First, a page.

Court finds that TAL Life Limited breached its duty of utmost good faith

The Federal Court of Australia has found that TAL Life Limited breached its duty to act with utmost good faith under the Insurance Contracts Act

Written on 17 March, 2021
Tanaya Das

The Federal Court of Australia has found that TAL Life Limited (TAL) breached its duty to act with utmost good faith under the Insurance Contracts Act when handling a claim made under an income protection policy.

The Australian Securities and Investment Commission (ASIC) had alleged that TAL engaged in false or misleading conduct in handling the consumer’s claim but the Court found that these claims were not made out.

ASIC Commissioner Sean Hughes said, “ASIC expects those involved in handling insurance claims to act consistently with commercial standards of decency and fairness, ensuring claims are handled in a fair, transparent and timely manner.”

“This case was highlighted by the Royal Commission. These stories matter not just to individual policyholders, but to the reputation of the market as a whole. The community expects to be treated fairly and with dignity and respect by their insurers. The duty of utmost good faith is a long-standing core principle in the relationship insurers have with their policyholders. It fundamentally underpins the trust which consumers place in their insurers.”

The case related to a consumer (whose identity was the subject of a non-publication order during the Financial Services Royal Commission, referred to in the judgment as ‘Second Insured’) who made a claim under her income protection policy in January 2014 after she was diagnosed with cancer.

After obtaining the consumer’s medical history, TAL avoided her policy on the basis that she had failed to disclose an unrelated prior medical history. TAL asserted that the consumer had breached her duty of good faith under section 13 of the Insurance Contracts Act.

In his judgment, Chief Justice Allsop said, “TAL failed to act towards the Second Insured with decency and fairness in reaching its decision without giving the Second Insured a proper opportunity to put material to TAL. I also consider, though it can be seen as part of the same breach, that TAL should have told the Second Insured of the investigation and their concerns and that the failure to do so in the circumstances was likewise failing to treat her with decency and fairness. TAL failed thereby to act towards the Second Insured with the utmost good faith.”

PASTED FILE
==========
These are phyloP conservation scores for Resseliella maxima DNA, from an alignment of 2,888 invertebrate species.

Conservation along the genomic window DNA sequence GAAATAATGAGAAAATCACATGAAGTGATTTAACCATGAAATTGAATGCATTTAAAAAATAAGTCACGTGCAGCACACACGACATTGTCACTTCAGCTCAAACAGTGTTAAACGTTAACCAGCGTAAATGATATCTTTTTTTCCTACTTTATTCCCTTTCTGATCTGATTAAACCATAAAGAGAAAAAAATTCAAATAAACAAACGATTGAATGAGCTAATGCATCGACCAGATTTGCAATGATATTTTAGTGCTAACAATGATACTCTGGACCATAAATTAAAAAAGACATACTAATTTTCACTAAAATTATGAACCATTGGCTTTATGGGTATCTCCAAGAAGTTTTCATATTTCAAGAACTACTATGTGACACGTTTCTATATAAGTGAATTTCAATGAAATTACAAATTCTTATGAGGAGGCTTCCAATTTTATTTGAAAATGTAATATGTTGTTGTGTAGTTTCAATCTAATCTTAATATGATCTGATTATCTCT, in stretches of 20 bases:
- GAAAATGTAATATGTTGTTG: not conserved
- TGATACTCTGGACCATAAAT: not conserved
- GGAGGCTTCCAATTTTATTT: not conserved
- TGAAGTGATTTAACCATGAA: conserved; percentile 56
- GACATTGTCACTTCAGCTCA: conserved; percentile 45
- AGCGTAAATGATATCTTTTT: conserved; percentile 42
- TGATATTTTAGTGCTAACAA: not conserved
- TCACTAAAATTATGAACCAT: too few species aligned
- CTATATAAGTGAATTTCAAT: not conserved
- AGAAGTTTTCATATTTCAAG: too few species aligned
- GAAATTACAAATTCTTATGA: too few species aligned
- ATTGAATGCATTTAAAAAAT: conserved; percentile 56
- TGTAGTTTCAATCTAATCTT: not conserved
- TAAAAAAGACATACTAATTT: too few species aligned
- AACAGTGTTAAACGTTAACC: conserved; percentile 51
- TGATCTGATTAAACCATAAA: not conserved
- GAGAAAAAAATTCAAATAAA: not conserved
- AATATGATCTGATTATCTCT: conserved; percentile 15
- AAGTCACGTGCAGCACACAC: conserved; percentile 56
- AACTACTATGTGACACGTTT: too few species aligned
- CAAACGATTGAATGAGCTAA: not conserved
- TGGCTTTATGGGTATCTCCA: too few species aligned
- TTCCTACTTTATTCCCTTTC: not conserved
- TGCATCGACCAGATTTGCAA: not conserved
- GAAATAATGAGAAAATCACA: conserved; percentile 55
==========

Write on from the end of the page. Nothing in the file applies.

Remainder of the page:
He also found that TAL breached its duty to act in good faith by telling the consumer that she herself had acted without good faith and by threatening to recover $24,000 in payments that had been made to her after the commencement of TAL’s investigation.

ASIC commenced proceedings against TAL in December 2019, following an investigation that arose from a Financial Services Royal Commission referral. ASIC alleged that TAL avoided the policy without first giving notice to the consumer of a retrospective investigation into her medical history or offering her an opportunity to address the concerns raised before rejecting her claim.

ASIC had also alleged that TAL engaged in false or misleading conduct in handling the consumer’s claim by making representations in a claims pack that it had a right, to delay processing of the consumer’s claim, and to withhold benefits under the policy until she provided certain executed authorities. However, the Court found that these allegations were not made out.

You can download the entirety of the judgement here.